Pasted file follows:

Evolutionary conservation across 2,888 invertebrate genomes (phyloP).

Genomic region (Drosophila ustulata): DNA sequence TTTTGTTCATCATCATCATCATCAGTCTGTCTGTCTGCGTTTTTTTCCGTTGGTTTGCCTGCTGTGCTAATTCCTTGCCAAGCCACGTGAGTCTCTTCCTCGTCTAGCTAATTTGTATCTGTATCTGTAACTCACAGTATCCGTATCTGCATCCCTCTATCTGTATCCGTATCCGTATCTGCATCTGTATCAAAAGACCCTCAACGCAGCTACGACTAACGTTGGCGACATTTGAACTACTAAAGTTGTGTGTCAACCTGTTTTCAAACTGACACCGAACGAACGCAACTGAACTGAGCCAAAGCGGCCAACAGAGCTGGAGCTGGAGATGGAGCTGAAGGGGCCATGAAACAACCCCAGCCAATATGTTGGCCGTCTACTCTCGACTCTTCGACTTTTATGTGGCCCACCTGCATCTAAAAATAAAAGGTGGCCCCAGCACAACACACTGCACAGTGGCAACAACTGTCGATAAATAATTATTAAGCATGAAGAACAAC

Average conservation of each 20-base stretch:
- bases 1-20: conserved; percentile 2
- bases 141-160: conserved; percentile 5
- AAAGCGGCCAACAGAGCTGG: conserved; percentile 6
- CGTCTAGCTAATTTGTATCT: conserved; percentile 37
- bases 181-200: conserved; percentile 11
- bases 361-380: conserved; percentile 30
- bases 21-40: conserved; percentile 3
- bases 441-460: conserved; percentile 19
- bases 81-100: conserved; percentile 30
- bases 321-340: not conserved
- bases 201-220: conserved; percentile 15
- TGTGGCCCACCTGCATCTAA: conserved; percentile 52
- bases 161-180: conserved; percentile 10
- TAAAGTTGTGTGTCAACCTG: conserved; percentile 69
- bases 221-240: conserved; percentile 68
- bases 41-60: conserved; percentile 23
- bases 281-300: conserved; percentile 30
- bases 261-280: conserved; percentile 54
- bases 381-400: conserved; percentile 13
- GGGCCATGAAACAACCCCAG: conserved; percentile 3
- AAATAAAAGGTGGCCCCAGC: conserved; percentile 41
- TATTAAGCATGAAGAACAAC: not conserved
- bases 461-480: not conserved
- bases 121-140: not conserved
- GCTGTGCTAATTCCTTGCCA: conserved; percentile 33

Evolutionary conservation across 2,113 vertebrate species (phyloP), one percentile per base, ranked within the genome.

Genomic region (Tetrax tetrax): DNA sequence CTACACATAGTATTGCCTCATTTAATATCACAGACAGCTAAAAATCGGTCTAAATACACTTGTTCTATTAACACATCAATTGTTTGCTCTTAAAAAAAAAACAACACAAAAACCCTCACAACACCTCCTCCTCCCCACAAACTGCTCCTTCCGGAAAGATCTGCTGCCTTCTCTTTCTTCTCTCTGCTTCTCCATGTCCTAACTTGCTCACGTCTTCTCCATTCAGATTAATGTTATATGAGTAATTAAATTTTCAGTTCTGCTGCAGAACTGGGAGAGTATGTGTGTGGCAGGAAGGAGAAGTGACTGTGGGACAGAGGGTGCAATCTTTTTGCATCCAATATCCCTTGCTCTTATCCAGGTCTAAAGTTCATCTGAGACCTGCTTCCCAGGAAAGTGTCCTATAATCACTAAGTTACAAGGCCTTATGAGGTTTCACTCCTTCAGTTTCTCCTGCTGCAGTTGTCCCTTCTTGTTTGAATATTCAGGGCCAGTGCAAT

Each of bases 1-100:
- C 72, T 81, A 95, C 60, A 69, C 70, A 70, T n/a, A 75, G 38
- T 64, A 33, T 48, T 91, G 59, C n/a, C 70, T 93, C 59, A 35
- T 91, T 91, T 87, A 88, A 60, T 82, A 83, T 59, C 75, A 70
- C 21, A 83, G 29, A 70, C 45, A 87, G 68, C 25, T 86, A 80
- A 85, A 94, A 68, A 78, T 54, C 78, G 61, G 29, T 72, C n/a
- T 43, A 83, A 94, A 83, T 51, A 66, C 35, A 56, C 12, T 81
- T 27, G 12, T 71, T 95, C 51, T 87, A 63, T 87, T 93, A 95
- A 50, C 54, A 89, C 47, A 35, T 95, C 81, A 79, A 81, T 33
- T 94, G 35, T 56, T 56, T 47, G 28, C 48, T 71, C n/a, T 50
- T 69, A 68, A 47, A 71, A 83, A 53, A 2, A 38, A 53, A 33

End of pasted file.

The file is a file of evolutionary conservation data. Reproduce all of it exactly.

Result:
Evolutionary conservation across 2,888 invertebrate genomes (phyloP).

Genomic region (Drosophila ustulata): DNA sequence TTTTGTTCATCATCATCATCATCAGTCTGTCTGTCTGCGTTTTTTTCCGTTGGTTTGCCTGCTGTGCTAATTCCTTGCCAAGCCACGTGAGTCTCTTCCTCGTCTAGCTAATTTGTATCTGTATCTGTAACTCACAGTATCCGTATCTGCATCCCTCTATCTGTATCCGTATCCGTATCTGCATCTGTATCAAAAGACCCTCAACGCAGCTACGACTAACGTTGGCGACATTTGAACTACTAAAGTTGTGTGTCAACCTGTTTTCAAACTGACACCGAACGAACGCAACTGAACTGAGCCAAAGCGGCCAACAGAGCTGGAGCTGGAGATGGAGCTGAAGGGGCCATGAAACAACCCCAGCCAATATGTTGGCCGTCTACTCTCGACTCTTCGACTTTTATGTGGCCCACCTGCATCTAAAAATAAAAGGTGGCCCCAGCACAACACACTGCACAGTGGCAACAACTGTCGATAAATAATTATTAAGCATGAAGAACAAC

Average conservation of each 20-base stretch:
- bases 1-20: conserved; percentile 2
- bases 141-160: conserved; percentile 5
- AAAGCGGCCAACAGAGCTGG: conserved; percentile 6
- CGTCTAGCTAATTTGTATCT: conserved; percentile 37
- bases 181-200: conserved; percentile 11
- bases 361-380: conserved; percentile 30
- bases 21-40: conserved; percentile 3
- bases 441-460: conserved; percentile 19
- bases 81-100: conserved; percentile 30
- bases 321-340: not conserved
- bases 201-220: conserved; percentile 15
- TGTGGCCCACCTGCATCTAA: conserved; percentile 52
- bases 161-180: conserved; percentile 10
- TAAAGTTGTGTGTCAACCTG: conserved; percentile 69
- bases 221-240: conserved; percentile 68
- bases 41-60: conserved; percentile 23
- bases 281-300: conserved; percentile 30
- bases 261-280: conserved; percentile 54
- bases 381-400: conserved; percentile 13
- GGGCCATGAAACAACCCCAG: conserved; percentile 3
- AAATAAAAGGTGGCCCCAGC: conserved; percentile 41
- TATTAAGCATGAAGAACAAC: not conserved
- bases 461-480: not conserved
- bases 121-140: not conserved
- GCTGTGCTAATTCCTTGCCA: conserved; percentile 33

Evolutionary conservation across 2,113 vertebrate species (phyloP), one percentile per base, ranked within the genome.

Genomic region (Tetrax tetrax): DNA sequence CTACACATAGTATTGCCTCATTTAATATCACAGACAGCTAAAAATCGGTCTAAATACACTTGTTCTATTAACACATCAATTGTTTGCTCTTAAAAAAAAAACAACACAAAAACCCTCACAACACCTCCTCCTCCCCACAAACTGCTCCTTCCGGAAAGATCTGCTGCCTTCTCTTTCTTCTCTCTGCTTCTCCATGTCCTAACTTGCTCACGTCTTCTCCATTCAGATTAATGTTATATGAGTAATTAAATTTTCAGTTCTGCTGCAGAACTGGGAGAGTATGTGTGTGGCAGGAAGGAGAAGTGACTGTGGGACAGAGGGTGCAATCTTTTTGCATCCAATATCCCTTGCTCTTATCCAGGTCTAAAGTTCATCTGAGACCTGCTTCCCAGGAAAGTGTCCTATAATCACTAAGTTACAAGGCCTTATGAGGTTTCACTCCTTCAGTTTCTCCTGCTGCAGTTGTCCCTTCTTGTTTGAATATTCAGGGCCAGTGCAAT

Each of bases 1-100:
- C 72, T 81, A 95, C 60, A 69, C 70, A 70, T n/a, A 75, G 38
- T 64, A 33, T 48, T 91, G 59, C n/a, C 70, T 93, C 59, A 35
- T 91, T 91, T 87, A 88, A 60, T 82, A 83, T 59, C 75, A 70
- C 21, A 83, G 29, A 70, C 45, A 87, G 68, C 25, T 86, A 80
- A 85, A 94, A 68, A 78, T 54, C 78, G 61, G 29, T 72, C n/a
- T 43, A 83, A 94, A 83, T 51, A 66, C 35, A 56, C 12, T 81
- T 27, G 12, T 71, T 95, C 51, T 87, A 63, T 87, T 93, A 95
- A 50, C 54, A 89, C 47, A 35, T 95, C 81, A 79, A 81, T 33
- T 94, G 35, T 56, T 56, T 47, G 28, C 48, T 71, C n/a, T 50
- T 69, A 68, A 47, A 71, A 83, A 53, A 2, A 38, A 53, A 33